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Originally posted by Anyndur
The part where he says that the lightspeed is a constant, doesn't matter where it is, it will always be the same.
Look this hypothetical situation: if we could, somehow, put a light source to travel at 99% of the lightspeed, and them we could, somehow, watch this light while traveling at the same speed as the light source. Ok so far, according to Einstein, we would see the light at 300,000 km/s. But, at the same time, we have a person observing and measuring the speed of the light generated by the source traveling at 99% of the lightspeed, but he is standing still. There, he would see the source travelling at 99%, and, according to Einstein, the light generated by it would be at 100% the lightspeed. Well, that would be 1% for us who are watching at the same speed that the source. There, the lightspeed wouldn't be a constant.
Originally posted by Chieftian Chaos
And Einstein was a genius...he performed many experiments about Relativity and was pretty accurate in all of them, so I would not doubt him. Hope that clears it up.
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There are two observers, A and B. A sees B moving away from him with a speed of 0.99c. B emits a beam of light in the direction he is travelling in. According to relativity, both A and B see the light moving with c. However, because B is moving at 0.99c relative to A, A observes the relative speed between the light and B to be 0.01c. This means that for B the speed of light can't be c.
Yeah...
Originally posted by sre2f
You can send a pulse faster then light, just as you can make an electric and magnetic field propogate faster then the speed of light...this does not mean you can transfer information faster then the speed of light.
Originally posted by hanburu_juuboku
I may be out of touch with modern day ideals
First of all math is flawed so you cannot use traditional mathematics to truly understand higher dimensions.
At best we use 2 dimensional math to solve 3 dimensional problems, yet the known universe consists of perhaps 9 to 12 or more dimensions.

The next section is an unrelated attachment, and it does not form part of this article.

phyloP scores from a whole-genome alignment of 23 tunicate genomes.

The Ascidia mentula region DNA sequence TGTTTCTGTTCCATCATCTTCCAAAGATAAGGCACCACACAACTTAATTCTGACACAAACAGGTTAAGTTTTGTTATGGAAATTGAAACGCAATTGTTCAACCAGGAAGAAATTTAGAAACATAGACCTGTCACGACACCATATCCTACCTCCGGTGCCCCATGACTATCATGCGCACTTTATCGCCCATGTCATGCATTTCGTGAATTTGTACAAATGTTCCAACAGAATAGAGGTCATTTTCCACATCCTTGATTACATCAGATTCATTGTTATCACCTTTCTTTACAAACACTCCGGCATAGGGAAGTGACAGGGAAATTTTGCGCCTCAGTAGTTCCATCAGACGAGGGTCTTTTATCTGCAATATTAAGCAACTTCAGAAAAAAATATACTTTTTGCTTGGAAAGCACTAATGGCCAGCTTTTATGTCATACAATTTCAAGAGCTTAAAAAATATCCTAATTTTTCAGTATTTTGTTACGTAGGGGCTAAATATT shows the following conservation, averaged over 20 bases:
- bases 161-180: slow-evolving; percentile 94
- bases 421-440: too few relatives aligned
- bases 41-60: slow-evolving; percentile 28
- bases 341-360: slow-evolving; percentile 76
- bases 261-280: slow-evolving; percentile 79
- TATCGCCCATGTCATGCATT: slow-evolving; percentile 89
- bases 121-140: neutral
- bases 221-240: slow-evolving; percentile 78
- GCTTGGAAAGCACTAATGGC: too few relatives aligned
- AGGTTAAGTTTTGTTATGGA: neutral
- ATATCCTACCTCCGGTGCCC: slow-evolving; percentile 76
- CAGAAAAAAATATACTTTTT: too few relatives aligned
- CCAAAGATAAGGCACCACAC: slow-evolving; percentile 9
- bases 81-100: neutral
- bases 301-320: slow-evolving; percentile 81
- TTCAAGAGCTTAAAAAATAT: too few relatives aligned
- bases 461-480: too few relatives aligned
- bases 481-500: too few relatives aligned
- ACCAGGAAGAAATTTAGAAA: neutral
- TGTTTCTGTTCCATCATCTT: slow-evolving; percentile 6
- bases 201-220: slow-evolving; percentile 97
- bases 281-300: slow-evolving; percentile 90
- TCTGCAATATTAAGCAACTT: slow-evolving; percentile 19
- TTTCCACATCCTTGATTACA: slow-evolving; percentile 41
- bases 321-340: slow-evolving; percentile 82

To best understand this; imagine that you are a 2 dimensional being and a 3rd dimensional being is trying to explain that the 3rd dimension consists of a finite amount of 2 dimensions stacked up one another.
In such a case time would always flow foward for us thus eliminating paradoxes yet maintaining the concept of a multiverse - (granted that the multiverse is also flawed because if string theory holds true in dictating a sort of universal connection then appearantly there aren't any visible boundries, thus the multiverse is more like a unified verse.
String theory has been replaced by the Brane constructs. As you say, your reading may not be current. (for those not familiar with branes, they're sor of explained for the layman here: www.th.physik.uni-frankfurt.de... Don't kid yourself that the theory is as simplistic as the article explains or that the math is doable at a high school level.)
The mistake I see being made on this thread is the lack of understanding that time is not a variable in a problem, time is the solution of the problem, in an essence time is the solver of the problem.
I don't see that. From what I read, time could be a variable in any of the discussions. We just haven't gotten into the hard maths yet.
Congratulations... you got it all completely wrong.
Originally posted by DrHoracid
The simple fact that you can alter the mass of a light wave means there are different "states" of light and therefore the speed of "light" can not be constant. Visible light waves are a small segment of the electromagnetic spectim. Visible "white" light is made up of all specific "colors" of light. It disburses quickly because the "waves" bump into each other. The extention of this is that different "colored" light travels at different speeds. When we have "clocks" that are fast enough we will find different speeds.
Originally posted by Anyndur
Hey, I was reading Einstein's relativity theory, but there's something that I read about lightspeed that seems to be, well, wrong.
The part where he says that the lightspeed is a constant, doesn't matter where it is, it will always be the same.
Look this hypothetical situation: if we could, somehow, put a light source to travel at 99% of the lightspeed, and them we could, somehow, watch this light while traveling at the same speed as the light source. Ok so far, according to Einstein, we would see the light at 300,000 km/s. But, at the same time, we have a person observing and measuring the speed of the light generated by the source traveling at 99% of the lightspeed, but he is standing still. There, he would see the source travelling at 99%, and, according to Einstein, the light generated by it would be at 100% the lightspeed. Well, that would be 1% for us who are watching at the same speed that the source. There, the lightspeed wouldn't be a constant.
I'm right with my thoughts? Share your opinions here please. Thanks.